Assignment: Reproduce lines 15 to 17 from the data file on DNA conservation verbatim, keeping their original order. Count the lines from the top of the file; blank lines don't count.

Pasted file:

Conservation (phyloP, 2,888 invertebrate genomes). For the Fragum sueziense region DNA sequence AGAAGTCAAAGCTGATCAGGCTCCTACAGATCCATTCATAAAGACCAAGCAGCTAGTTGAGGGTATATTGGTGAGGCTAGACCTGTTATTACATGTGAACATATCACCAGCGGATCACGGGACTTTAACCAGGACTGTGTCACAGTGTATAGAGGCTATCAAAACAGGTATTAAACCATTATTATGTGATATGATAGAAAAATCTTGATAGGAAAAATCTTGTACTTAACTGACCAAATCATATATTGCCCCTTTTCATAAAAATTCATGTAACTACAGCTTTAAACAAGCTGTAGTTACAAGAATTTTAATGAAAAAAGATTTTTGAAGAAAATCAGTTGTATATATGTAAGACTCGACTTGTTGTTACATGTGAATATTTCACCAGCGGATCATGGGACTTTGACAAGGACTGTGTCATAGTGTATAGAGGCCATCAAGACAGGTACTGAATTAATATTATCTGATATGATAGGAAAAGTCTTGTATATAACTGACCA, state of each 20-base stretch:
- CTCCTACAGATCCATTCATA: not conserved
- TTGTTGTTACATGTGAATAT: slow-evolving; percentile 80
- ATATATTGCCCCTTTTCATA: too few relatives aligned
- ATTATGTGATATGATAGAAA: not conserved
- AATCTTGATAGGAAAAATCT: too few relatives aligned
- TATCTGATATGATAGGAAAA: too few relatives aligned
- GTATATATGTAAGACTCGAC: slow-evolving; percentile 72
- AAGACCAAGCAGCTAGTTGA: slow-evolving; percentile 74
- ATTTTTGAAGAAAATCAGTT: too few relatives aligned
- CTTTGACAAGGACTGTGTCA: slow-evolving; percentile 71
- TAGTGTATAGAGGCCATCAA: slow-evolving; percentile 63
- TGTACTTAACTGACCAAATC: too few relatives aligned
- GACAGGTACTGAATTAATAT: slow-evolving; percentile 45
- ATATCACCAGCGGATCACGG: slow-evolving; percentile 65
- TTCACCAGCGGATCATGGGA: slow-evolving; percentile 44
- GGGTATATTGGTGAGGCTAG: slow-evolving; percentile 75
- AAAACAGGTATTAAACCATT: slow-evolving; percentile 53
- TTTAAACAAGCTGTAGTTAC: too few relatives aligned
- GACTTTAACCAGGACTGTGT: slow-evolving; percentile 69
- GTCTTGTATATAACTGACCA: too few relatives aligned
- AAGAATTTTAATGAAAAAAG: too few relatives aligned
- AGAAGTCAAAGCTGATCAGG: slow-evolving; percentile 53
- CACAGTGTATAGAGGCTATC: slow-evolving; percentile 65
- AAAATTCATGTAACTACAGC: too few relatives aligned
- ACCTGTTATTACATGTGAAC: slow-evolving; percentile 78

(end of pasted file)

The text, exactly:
- ATATCACCAGCGGATCACGG: slow-evolving; percentile 65
- TTCACCAGCGGATCATGGGA: slow-evolving; percentile 44
- GGGTATATTGGTGAGGCTAG: slow-evolving; percentile 75